The only signal to date that the government intends to pursue that matter was a statement made by the Prime Minister outside of parliament while addressing a “Praise and Thanksgiving service” of one of the coalition member parties, the People’s Action Movement’s (PAM). PM Harris stated that he has long maintained his commitment to serving just two terms as the third Prime Minister of St. Kitts and Nevis and he is ready to support his deputy, the leader of his main coalition partner when that time comes. He promised to bring all of his experience and knowledge to give his deputy the strongest support so that he can continue to deliver the stronger and safer future for the people of St, Kitts. At least this is better than the deafening and uncomfortable silence of the Prime Minister of Dominica, who appears to be giving all indication that he is settling in to stay another 20+ plus years as the Labour boss.
Prime Minister Gaston Brown of Antigua and Barbuda and Leader of the Antigua Labour Party (ALP), who is also serving a second term in office, has also indicated that he would like to introduce the topic of the tenure of the prime ministership of regional leaders for debate on the agenda of CARICOM as the issue has been raised in almost every Member State especially in Dominica, St Vincent and the Grenadines, Guyana and St. Kitts and Nevis. According to Prime Minister Browne, “My comrades don’t like when I say this but I believe in term limits because after a while people become so frustrated, when you’re in office for too long then they start to do things to literally hurt the country in order to get rid of the incumbent….I believe two or three terms as Prime Minister…unfortunately, we’re not getting the level of maturity with the Caribbean that we can have discussion in a serious way.”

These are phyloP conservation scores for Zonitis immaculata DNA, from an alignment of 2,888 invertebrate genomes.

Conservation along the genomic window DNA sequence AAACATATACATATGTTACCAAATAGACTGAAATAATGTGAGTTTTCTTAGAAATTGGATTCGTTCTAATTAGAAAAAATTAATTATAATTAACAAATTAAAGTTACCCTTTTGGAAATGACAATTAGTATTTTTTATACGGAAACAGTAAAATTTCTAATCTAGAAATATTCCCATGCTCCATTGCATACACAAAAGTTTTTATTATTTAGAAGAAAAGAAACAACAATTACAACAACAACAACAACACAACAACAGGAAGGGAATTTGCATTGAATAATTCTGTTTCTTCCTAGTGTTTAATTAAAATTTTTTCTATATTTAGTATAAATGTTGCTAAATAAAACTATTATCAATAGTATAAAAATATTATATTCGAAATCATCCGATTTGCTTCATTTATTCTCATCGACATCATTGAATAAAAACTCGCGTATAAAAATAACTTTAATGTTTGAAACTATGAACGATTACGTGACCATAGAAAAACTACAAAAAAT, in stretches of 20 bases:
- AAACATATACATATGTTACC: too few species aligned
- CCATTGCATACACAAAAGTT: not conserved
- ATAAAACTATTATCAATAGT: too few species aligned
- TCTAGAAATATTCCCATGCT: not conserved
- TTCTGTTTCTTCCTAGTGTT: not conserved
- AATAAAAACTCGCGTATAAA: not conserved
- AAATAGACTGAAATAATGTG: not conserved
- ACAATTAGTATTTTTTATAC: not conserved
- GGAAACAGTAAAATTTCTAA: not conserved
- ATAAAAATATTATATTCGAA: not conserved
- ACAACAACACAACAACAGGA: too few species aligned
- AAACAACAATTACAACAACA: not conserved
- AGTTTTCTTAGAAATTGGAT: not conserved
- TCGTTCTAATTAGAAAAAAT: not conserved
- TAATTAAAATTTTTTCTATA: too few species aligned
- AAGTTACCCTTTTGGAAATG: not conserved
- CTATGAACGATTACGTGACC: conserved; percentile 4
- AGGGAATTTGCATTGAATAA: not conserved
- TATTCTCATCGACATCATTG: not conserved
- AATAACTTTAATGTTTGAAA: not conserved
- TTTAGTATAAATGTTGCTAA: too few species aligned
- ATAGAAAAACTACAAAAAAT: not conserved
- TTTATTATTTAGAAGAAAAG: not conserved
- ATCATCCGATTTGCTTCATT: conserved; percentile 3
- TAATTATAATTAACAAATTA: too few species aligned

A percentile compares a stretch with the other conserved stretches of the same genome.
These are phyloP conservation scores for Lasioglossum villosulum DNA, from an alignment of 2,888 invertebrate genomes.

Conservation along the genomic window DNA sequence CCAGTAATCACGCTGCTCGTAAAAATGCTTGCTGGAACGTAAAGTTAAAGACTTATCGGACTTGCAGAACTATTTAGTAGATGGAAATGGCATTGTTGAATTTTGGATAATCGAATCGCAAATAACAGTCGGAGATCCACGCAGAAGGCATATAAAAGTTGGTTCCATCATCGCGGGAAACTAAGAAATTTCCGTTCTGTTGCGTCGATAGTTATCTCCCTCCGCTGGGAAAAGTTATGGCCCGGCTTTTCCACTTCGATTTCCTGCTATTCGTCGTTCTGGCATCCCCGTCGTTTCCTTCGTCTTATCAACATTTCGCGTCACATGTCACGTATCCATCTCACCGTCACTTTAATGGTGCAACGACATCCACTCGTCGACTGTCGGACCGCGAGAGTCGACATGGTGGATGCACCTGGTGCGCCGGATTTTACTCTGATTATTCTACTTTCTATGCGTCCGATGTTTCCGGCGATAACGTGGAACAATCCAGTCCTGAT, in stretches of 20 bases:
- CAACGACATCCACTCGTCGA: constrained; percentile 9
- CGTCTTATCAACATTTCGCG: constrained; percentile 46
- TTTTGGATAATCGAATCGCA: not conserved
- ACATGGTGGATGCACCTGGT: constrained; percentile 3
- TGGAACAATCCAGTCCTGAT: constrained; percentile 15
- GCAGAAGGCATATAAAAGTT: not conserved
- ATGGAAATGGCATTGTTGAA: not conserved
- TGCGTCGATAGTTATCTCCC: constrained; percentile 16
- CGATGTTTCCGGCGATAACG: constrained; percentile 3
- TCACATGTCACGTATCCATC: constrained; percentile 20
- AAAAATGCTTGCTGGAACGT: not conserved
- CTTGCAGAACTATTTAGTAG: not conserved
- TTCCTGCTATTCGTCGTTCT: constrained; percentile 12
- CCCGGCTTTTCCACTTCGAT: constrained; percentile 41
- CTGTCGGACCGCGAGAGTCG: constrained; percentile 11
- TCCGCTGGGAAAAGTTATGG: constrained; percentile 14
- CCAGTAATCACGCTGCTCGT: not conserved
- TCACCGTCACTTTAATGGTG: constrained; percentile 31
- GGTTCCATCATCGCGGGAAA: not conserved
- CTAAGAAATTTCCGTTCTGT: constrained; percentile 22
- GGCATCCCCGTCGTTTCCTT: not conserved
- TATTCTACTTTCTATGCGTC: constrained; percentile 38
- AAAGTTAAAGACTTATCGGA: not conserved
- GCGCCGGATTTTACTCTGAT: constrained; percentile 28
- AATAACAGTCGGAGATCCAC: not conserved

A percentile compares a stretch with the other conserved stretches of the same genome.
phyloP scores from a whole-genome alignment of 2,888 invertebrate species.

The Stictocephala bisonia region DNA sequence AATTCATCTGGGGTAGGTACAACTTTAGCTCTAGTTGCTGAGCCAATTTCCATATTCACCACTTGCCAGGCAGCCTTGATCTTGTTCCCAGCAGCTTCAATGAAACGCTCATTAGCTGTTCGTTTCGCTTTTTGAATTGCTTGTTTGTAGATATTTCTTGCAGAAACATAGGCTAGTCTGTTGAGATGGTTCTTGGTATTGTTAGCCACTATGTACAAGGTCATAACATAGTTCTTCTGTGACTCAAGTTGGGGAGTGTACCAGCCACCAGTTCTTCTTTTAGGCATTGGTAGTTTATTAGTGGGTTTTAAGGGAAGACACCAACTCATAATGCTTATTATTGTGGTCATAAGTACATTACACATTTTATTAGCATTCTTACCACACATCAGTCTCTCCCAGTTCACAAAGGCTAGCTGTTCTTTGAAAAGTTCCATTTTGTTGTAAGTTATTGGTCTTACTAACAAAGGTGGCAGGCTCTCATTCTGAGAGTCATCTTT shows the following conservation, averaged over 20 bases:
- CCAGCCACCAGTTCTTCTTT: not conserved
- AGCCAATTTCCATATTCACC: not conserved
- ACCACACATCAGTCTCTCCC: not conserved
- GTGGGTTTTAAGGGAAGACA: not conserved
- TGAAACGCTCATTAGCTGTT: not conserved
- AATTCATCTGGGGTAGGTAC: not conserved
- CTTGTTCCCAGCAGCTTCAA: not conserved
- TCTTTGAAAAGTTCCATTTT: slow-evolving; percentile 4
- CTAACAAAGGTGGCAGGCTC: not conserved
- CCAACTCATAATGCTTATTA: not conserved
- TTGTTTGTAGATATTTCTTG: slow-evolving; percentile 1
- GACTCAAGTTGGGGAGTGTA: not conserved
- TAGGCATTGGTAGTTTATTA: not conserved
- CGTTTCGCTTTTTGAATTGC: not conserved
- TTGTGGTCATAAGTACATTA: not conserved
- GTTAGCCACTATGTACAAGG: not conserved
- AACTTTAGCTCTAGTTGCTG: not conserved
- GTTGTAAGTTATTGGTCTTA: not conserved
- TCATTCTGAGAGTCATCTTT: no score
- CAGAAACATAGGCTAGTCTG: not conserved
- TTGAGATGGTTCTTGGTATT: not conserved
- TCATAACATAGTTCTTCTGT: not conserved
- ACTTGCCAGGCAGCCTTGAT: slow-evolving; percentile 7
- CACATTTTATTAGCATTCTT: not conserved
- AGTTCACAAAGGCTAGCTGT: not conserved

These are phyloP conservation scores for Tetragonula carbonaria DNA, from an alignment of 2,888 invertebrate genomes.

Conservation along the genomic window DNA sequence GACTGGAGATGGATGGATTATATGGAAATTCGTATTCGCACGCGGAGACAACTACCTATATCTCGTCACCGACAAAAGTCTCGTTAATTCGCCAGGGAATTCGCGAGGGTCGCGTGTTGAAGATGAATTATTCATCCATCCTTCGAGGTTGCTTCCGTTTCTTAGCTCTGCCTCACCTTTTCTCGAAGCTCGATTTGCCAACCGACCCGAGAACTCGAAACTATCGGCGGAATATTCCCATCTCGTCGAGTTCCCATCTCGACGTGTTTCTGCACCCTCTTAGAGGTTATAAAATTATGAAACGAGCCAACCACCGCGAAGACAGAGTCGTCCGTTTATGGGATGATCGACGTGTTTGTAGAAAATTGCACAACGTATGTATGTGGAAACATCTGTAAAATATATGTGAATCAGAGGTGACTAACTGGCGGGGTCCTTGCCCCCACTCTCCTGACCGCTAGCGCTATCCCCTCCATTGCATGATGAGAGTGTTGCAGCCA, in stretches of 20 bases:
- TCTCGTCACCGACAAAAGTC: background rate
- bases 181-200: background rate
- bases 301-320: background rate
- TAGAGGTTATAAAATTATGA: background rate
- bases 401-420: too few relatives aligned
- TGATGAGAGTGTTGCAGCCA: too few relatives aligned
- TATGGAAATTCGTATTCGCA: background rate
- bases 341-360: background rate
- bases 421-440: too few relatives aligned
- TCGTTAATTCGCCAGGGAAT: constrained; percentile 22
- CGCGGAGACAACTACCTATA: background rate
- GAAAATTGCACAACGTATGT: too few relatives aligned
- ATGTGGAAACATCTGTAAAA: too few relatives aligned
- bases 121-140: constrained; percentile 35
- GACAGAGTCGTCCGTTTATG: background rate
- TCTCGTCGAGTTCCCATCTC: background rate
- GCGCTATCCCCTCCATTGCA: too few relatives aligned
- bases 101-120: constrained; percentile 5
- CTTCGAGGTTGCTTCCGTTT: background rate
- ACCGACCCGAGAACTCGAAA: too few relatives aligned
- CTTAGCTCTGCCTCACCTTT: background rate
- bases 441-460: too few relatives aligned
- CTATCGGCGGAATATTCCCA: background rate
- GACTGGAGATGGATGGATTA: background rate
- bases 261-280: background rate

According to Ms. Louise Gail, in a personal online blog in which she discussed the pros and cons of establishing term limits for politicians, she lists the following, which is viewed in the context of the Caribbean, specifically Dominica.
* Brings fresh /new ideas to the table. When the same people (especially a long serving dominant, controlling, manipulative, socio-political influencing figure like Prime Minister Skerrit and Ralph Gonsalves, who have served as the leader of their respective political parties and countries for so many years, the same debates happen over and over again and the ‘brainwashed” supporters embrace nothing more than the same. The low turnover rates in government, therefore, creates a foundation of stale ideas and suffocates the birth of new and progressive ideas that can provide different perspectives and which could inspire needed change that could benefit the whole of society